4. Absolutely LOVE your recipes! I am very new to making bread and your books are great! I would like to add KAF Harvest Grains Blend into the master recipes for the Whole Grain Artisan bread and 100% Whole Wheat Bread in your Healthy Bread in Five Minutes a Day book, pages 53 and 79. Can I add the Harvest Grains Blend to the master recipes? How to and how much?
    Thank you for your help!

    1. Hi Patti,

      I have not used the Harvest Grain Blend, so I am not sure what adjustments you would have to do. If you have made these doughs before, you can mix it was as much water as it takes to produce the same consistency. This may require more or less water, depending on what is in the blend and how coarsely it is ground.

      Thanks, Zoë

  5. Hi, I’m looking for information on how best to convert your ingredient measures for use in Australia, as our cup/spoon sizes are different. I want to be sure I’m getting the measures right, and people in other places outside the US probably feel the same. Is there any chance you could put a measures conversion page on your website for a few different countries?

    1. Hi Marj and Jeff, what if you weighed the ingredients instead of measuring? I do that because it’s so much easier for me.

      1. Mary Ann: Weights are fine, we have equivalents in the 2nd and 3rd books. All our future books will have them.

    1. Marj: Not sure what book this would be in (Australian conversion tables aren’t in any of our books). Maybe try the web, I’d think you could find it there.

  6. Hi There, We love the Soft Whole Wheat Sandwich Bread p.92 of Healthy Bread. However, I have 2 problems that I hope you can help with:
    1. Made dough on Sunday and 2nd dough is getting ready to bake in a few minutes (Thursday). The top of the refrigerated dough got kind of crusty and dry on the top. Should I just fold it in and it will re-moisten, or should I cut it off? Furthermore, how can I avoid this in the future?
    2. I am having trouble during the shaping part of the process. I understand the concept of wrapping and folding under. However, it seems that the top is not smooth and starts to rip apart. What am I doing wrong? Plus the dough is super cold (hand achingly) when I take it out of the fridge.

    Please help – thanks! Denise

    1. Hi Denise,

      This “skin” that formed on the top of the loaf is from too much air getting into the bucket. If it is not too hard you can just fold it into the dough, or cut it off if it is crispy dry.

      It is very possible that your refrigerator is set very cold. I have two and one of them runs much colder than the other. This will make the dough less elastic and it will tear as you suggest. You can just let the dough sit at room temperature for a few minutes before shaping it and it should be easier. It is also possible that your dough is a touch dry and this will also cause it to tear as you shape it. Here is a video that will give you some indication of the wetness: http://artisanbreadinfive.com/2010/03/08/new-video-shaping-the-ball-from-a-very-wet-dough

      Thanks, Zoë

      1. Thanks Zoe! I will definitely cover my container after a few days to avoid the crunchiness. And will try leaving the dough out a little while to warm up. I am trying the challah recipe now and will let you know how it goes.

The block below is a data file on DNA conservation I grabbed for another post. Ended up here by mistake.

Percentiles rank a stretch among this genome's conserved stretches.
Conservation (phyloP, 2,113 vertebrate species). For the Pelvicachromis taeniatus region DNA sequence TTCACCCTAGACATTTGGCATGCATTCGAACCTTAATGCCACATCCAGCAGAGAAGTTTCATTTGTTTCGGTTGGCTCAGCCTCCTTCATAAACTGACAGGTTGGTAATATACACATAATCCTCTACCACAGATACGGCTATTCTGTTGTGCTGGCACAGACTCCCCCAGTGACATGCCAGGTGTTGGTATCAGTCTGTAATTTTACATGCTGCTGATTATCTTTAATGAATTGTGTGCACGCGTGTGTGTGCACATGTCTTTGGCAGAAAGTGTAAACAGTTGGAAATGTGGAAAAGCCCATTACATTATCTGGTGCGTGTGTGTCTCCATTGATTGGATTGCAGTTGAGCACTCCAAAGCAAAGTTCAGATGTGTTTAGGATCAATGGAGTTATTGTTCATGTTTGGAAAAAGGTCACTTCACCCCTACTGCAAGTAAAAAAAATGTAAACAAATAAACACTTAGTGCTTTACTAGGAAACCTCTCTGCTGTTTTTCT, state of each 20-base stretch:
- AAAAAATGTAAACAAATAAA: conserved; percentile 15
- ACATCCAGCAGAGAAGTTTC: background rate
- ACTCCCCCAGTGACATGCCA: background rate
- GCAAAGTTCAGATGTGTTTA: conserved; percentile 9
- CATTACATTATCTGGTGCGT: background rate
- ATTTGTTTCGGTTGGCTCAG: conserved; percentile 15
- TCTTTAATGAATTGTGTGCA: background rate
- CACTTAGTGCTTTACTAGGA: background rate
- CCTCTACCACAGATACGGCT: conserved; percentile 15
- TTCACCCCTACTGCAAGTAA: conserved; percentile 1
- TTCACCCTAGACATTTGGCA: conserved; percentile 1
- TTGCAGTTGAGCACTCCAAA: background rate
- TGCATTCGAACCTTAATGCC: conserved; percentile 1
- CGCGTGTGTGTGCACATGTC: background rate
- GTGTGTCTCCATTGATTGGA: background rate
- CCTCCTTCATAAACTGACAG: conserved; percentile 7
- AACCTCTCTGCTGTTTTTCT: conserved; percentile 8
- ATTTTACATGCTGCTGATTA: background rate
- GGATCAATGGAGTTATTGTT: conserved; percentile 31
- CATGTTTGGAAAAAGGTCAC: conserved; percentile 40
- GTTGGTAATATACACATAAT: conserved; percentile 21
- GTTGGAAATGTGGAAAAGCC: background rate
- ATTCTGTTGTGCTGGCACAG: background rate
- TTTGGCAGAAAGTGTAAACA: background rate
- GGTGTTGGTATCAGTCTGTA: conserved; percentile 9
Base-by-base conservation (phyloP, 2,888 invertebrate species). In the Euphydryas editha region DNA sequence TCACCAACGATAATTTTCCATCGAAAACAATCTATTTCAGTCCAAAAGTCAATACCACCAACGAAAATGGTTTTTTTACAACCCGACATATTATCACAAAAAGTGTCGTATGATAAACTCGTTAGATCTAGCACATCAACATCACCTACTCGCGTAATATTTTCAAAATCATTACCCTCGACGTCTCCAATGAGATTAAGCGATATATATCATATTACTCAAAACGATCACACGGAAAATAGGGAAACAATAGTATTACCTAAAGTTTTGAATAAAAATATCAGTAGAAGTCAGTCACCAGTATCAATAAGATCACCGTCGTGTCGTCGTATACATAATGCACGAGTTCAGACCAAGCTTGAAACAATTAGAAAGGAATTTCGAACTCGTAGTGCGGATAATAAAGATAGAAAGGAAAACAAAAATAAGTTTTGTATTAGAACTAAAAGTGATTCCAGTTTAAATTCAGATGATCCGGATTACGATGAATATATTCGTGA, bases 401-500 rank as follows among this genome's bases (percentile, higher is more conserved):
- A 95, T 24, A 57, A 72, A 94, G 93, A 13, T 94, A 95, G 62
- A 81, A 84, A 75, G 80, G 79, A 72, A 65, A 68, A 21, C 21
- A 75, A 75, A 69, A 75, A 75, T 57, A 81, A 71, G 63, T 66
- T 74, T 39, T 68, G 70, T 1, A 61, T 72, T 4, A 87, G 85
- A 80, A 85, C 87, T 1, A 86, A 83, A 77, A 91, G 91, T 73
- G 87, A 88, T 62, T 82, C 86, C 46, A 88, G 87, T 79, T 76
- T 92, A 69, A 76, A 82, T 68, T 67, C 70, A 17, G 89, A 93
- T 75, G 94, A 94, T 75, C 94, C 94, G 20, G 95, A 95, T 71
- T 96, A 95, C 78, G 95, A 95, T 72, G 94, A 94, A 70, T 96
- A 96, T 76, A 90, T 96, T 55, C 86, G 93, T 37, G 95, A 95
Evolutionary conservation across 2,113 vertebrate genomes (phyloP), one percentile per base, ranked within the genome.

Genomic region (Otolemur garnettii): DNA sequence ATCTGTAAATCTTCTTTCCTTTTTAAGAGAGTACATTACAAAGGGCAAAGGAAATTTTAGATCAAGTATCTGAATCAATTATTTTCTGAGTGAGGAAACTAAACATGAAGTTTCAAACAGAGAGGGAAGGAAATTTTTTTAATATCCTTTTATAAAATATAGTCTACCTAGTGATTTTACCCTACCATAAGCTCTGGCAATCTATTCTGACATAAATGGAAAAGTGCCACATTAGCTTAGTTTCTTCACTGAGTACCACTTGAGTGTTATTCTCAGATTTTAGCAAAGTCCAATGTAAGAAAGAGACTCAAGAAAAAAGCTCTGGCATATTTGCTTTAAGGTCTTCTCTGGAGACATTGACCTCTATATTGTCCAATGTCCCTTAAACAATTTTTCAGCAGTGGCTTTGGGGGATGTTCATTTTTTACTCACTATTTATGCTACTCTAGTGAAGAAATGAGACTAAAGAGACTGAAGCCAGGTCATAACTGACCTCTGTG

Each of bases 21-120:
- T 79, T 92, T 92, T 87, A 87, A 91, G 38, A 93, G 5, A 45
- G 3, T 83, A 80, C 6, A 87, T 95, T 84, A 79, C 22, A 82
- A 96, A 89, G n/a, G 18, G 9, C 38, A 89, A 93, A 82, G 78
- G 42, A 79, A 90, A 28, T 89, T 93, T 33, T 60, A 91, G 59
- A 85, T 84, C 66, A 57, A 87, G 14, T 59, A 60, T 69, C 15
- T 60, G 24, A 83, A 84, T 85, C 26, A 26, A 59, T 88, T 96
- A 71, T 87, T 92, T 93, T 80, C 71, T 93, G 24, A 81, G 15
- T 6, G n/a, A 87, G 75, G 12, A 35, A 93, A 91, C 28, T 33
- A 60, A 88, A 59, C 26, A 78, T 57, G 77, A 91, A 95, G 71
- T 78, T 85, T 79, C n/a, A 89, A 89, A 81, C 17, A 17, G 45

1. Hi Sadie,

      Can you tell me which recipe you are referring to? We have g-f breads in two of our books.

      Thanks, Zoë

  7. hi guys! i’ve been playing around with my loaf sizes, both free form and loaf pan, and i’m having trouble getting the baking times correct. can you suggest a correct internal temp for bread, both free form and loaf pan, and even white and whole wheat? i don’t know if these would all have different temps, but-what is a good general internal temp for “done” bread?
    Thank you!

  8. I was wondering if doing the autolyse method of adding the water and flour then waiting 20 min before adding in yeast and salt would have any beneficial flavor/crumb effect in the basic ABin5 bread. I looked and searched for autolyse but didn’t find anything. Thanks.

    1. Hi NC Baker,

      We purposely don’t use an autolyse because it adds an extra step, and can seem intimidating to new bakers. Since we store the dough for long periods of time, the flavor is improved after the first couple of days. However, if you are excited to try an autolyse, the flavor will be enhanced by the fermentation and it can often improve the crumb, especially if you are using the method with less yeast.

      Let us know what you think, Zoë

  9. about autolyse : yes I am going to give this a try – adding the yeast diluted in water for 5 min, then add the flour and all the water and let it all sit for 30 min then work in some sea salt – then go for the regular recipe time out before it goes into the fridge. (being retired I have TIME and I cannot wait to see how this works this weekend!) I will post some results after pictures maybe as well.

  10. I am having a party this weekend where I intend to make Pizza. I have done this at many small gatherings, and it is always a great success because we can easily accommodate everybody’s food needs. This particular party will have many more people and I would rather not be rolling pizza dough all night. I was wondering if I could roll out dough earlier in the day, separate a number of pizzas with wax paper, and put them in the fridge to be taken out as needed later in the evening. Thanks for the great book!

    1. Hi Stephanie,

      I would actually freeze the rolled out dough. If you put it in the refrigerator it will get too sticky to handle. Rolled out thin and frozen, it can be topped and then baked right away. There are instructions for this in the pizza book. Is that the book you are using?